My daughter is obsessed with cubby houses. Blocks become cubby houses for Little People and plastic animals. The tree in our backyard, whose branches and leaves fold over, is a cubby house. The big pillows on my bed are arranged into a cubby house. The lounge room is regularly converted into a space for, you guessed it, a cubby house.
One of the first of what will be many cubby houses was created very impromptu, but nonetheless popularly, with Princess Toddler. It was your basic using the household furniture type cubby. I spaced out a few chairs, lined up the ironing board opposite the chairs, threw in several bright cushions and placed a satin sheet over the chairs and ironing board. And hello cubby. My daughters face was one of wonder as she entered her magical world. Her eyes gazed upward at the sheet, which gently waved as air blew across it from the heater. She arranged cushions and sat serenely upon them. She crawled through her very own doorway and used it to gather essential household items. I was privileged enough to be invited in to this special space where she shared sultanas and a cup of water with me as well as with various stuffed toys and her dolly.
I had forgotten all about this cubby arrangement until the other day she said purple cubby. Purple cubby? Purple cubby? I am usually pretty good at decoding toddler talk, but this one had me. Until I remembered that the sheet I had used last time was a purple one. Ah, purple cubby I said. The joy at figuring this out had me quickly agreeing to construct one. The usual ritual of having sultanas and a cup of water in the cubby began and I sat on the soft cushions, beneath a shroud of purple, being hand fed squished sultanas.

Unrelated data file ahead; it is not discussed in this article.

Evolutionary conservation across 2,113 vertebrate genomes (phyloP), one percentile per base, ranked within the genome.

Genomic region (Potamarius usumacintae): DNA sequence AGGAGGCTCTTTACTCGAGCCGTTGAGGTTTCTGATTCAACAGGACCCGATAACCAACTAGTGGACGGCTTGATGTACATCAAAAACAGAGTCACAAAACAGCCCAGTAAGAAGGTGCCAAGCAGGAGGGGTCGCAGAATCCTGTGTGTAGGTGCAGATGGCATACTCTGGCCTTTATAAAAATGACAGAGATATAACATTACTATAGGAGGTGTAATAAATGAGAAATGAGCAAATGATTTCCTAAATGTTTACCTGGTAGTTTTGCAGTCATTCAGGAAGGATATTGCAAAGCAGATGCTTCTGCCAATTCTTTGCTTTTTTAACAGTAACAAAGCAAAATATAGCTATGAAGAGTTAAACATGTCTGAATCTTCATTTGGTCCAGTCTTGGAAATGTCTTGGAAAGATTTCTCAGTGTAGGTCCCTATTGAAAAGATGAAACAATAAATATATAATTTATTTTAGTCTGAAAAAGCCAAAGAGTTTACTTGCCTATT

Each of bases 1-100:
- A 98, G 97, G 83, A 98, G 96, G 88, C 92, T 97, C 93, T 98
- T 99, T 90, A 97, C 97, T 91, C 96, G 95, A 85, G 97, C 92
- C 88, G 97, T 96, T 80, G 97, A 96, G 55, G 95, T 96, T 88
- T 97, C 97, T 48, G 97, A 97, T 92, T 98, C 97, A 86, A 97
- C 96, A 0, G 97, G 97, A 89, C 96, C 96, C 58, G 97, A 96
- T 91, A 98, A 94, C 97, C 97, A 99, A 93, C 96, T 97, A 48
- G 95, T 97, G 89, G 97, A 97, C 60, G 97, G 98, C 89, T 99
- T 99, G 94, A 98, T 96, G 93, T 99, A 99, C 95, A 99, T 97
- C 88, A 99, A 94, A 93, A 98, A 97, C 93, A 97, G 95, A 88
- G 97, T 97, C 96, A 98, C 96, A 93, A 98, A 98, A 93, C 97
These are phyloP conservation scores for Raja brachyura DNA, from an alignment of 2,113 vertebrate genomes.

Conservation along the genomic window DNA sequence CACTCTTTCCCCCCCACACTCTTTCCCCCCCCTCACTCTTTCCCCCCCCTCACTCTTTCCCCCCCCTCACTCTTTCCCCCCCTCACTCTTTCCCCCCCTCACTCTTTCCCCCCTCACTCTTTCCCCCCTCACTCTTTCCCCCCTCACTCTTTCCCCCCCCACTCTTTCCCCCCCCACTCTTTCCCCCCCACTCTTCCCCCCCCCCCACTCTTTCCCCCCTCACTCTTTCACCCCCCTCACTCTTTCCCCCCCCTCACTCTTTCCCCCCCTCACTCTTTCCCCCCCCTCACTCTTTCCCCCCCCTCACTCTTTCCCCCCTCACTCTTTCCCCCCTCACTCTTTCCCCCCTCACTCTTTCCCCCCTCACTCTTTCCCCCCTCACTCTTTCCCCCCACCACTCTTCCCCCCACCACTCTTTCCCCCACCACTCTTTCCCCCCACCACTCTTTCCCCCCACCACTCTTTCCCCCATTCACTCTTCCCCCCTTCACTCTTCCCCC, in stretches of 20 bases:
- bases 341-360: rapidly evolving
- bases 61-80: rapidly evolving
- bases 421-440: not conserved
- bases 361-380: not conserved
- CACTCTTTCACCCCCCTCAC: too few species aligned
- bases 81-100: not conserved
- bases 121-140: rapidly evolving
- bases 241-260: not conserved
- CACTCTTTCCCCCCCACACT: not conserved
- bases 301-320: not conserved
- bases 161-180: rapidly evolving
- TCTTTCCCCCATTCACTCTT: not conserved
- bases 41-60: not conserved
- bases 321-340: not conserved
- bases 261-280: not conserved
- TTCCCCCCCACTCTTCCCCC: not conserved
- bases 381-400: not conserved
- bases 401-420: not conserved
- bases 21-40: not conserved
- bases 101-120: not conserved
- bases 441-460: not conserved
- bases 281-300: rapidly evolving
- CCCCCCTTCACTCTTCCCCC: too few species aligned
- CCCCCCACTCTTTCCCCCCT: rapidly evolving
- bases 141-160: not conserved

And while I still gained a sense of joy from her experience, I also found I was feeling relaxed and happy sitting in there with her for its own sake. Was I doing the classic getting in touch with my inner child or are cubbies just as appealing to adults as they are to children. I found myself reminiscing about my own cubby days. My sister and I spend endless hours in cubbies, and they remain some of my fondest childhood memories.
Dad built us a cubby house in the backyard. Hey, there were no windows, the floor was on a definite slant and the door didnt close properly, but we loved having our own little house to call our own. Many items from Mums pantry made its way into our cubby as well as various toys and other backyard goodies. In our cubby we welcomed guests, made disgusting snacks of flour and water, fought of would-be enemies and carried out household tasks like sweeping and shelf repair.
In cooler weather we relished in making our own cubby behind our parents couch. Tea parties were often the order of the day. Mum and Dads bed was also an excellent cubby location as we hid under the quilts and sheets and created our own tiny world beneath them. On a particularly constructive day the aim of the game was creating the cubby as we arranged and rearranged cushions and linen to make the most effective space not too much room but enough to sit inside it!
So whats the appeal of the humble cubby? Is it the miniature world children can create in an otherwise large and adult-sized world? Is it the joy of imaginative play? Is it the ability to carry out role-play based on real life? Is it the wonder of an enclosed and cozy space to spend time in? I think its probably all of these things. Whichever it is, its the game I love playing most with my daughter, and I will never tire of making her cubbies!